Recently, during my fortieth birthday dinner, my husband commented on how much I’ve changed over the 15-plus years he’s known me. “You were pretty depressed when we met,” he said, “I wasn’t sure if that was something we’d be dealing with forever.” He commented that I’m not at all that way now. And he’s right. I still have anxieties, sleepless nights, and occasional minor meltdowns, but I would no longer say that I’m dealing with a day-to-day mental health issue like I was in the past. I’ve spent the last twenty years of my life learning what wellness looks like for me and how to battle a tendency towards depression and anxiety at various points in my life. And in the past ten years in particular, I’ve been very successful in that battle — despite having a major health crisis and losing my mother.
I grew up in a house with anxiety and depression. My mother, while a lovely and loving person, suffered from both disorders for as long as I can remember. Knowing what it is like to grow up with a depressed parent, I knew I needed to make changes when I became a mom.
I’ve found some things that really help me, and particularly for people who are planning to have kids or early in parenthood and struggling, I want to share those things with you. I fully recognize that each person dealing with depression and anxiety is different, and what worked for me may not work for you. AND, while taking and eventually going off of antidepressants was right for me, some people truly need these medications for the rest of their lives. That’s ok too. All of the things I suggest help with or without medication. Here are the things that helped me.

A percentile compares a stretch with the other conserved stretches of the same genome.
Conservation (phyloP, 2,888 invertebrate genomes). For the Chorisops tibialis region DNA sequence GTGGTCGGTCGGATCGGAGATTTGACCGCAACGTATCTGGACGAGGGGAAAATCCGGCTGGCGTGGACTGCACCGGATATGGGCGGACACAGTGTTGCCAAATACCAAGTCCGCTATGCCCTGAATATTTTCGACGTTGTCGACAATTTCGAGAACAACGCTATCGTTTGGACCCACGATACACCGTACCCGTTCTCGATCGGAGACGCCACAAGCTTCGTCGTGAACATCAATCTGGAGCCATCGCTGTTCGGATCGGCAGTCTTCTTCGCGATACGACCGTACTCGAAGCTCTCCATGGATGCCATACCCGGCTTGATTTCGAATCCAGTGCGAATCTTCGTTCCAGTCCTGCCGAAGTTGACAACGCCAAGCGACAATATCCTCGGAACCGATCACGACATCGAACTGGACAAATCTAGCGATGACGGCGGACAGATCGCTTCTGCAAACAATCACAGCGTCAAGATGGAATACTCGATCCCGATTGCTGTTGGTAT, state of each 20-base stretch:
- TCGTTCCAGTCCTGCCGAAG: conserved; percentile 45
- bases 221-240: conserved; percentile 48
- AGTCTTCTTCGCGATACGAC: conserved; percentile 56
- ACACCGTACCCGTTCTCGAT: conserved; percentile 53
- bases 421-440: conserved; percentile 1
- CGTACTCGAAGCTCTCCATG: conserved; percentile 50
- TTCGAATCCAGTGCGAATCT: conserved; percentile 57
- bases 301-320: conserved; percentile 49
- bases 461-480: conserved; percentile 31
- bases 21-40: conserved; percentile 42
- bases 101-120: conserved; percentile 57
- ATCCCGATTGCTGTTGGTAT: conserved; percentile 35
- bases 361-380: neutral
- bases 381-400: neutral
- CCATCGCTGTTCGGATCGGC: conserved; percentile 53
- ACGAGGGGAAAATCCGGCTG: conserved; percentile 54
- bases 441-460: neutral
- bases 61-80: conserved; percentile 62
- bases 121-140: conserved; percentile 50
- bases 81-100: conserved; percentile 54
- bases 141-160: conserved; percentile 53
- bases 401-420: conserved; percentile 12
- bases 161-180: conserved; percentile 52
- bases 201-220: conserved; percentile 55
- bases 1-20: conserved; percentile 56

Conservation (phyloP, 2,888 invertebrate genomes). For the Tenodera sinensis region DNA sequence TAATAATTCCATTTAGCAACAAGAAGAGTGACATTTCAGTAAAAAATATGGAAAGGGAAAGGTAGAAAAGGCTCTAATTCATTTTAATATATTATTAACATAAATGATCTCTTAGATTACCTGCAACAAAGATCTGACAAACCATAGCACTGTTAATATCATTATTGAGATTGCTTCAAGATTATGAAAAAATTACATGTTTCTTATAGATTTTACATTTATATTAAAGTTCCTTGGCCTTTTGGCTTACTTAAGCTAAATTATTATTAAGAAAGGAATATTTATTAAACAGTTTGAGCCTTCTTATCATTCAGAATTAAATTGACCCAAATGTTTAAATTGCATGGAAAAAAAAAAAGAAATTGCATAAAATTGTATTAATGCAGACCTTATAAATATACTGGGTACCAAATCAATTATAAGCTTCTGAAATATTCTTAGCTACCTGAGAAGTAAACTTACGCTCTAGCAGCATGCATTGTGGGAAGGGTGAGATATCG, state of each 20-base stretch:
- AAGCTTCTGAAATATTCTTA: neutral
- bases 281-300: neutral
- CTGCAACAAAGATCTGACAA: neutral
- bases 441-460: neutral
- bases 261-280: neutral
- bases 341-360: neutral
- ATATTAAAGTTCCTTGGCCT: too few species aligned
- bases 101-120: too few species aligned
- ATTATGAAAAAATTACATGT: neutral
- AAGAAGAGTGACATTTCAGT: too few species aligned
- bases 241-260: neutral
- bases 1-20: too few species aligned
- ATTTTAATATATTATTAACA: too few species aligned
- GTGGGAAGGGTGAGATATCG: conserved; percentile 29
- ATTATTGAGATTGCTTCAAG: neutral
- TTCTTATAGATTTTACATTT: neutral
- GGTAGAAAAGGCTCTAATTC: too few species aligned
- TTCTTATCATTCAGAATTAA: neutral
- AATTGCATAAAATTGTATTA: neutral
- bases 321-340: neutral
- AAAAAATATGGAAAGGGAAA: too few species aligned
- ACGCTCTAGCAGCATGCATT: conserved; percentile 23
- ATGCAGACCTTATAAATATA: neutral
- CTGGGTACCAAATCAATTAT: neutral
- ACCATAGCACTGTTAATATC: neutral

- Cognitive Behavioral Therapy (CBT.) When I recognized my depression, my first therapists were psychoanalysts. But eventually I felt like I was done rehashing my childhood. It wasn’t helpful. I needed help dealing with the everyday. I needed to know how to address the negative thoughts I had. Cognitive Behavioral Therapy has a really strong evidence base, it is solution-focused (meaning you aren’t in therapy forever, just for a short period to develop needed skills.) If you put in the work, it leaves you with the resources to get through rough times. Find a therapist who practices CBT and get yourself The Feeling Good Handbook, an invaluable text and workbook that helps you understand how the brain works, and how to reframe negative thoughts. And along these lines…
- Know that our thoughts are often meaningless. I know, this seems like it wouldn’t be the most helpful thing, but it is. Our brains are complex electrical instruments and there are misfires. A misfire that says you are worthless. That says you’ll never be good enough. That people don’t like you. Our brains fuck up all the time and it is on us to recognize that those destructive thoughts have no truth in them, to recognize that we have the power to ignore them and choose to believe something else. A helpful resource for a quick lesson about this is the first episode of the podcast Invisibilia. It’s a really intense story about a man dealing with very dark, violent thoughts, but it provides a helpful understanding of the history of psychology’s understanding on what our thoughts mean, and pathways to leaving negative thoughts behind.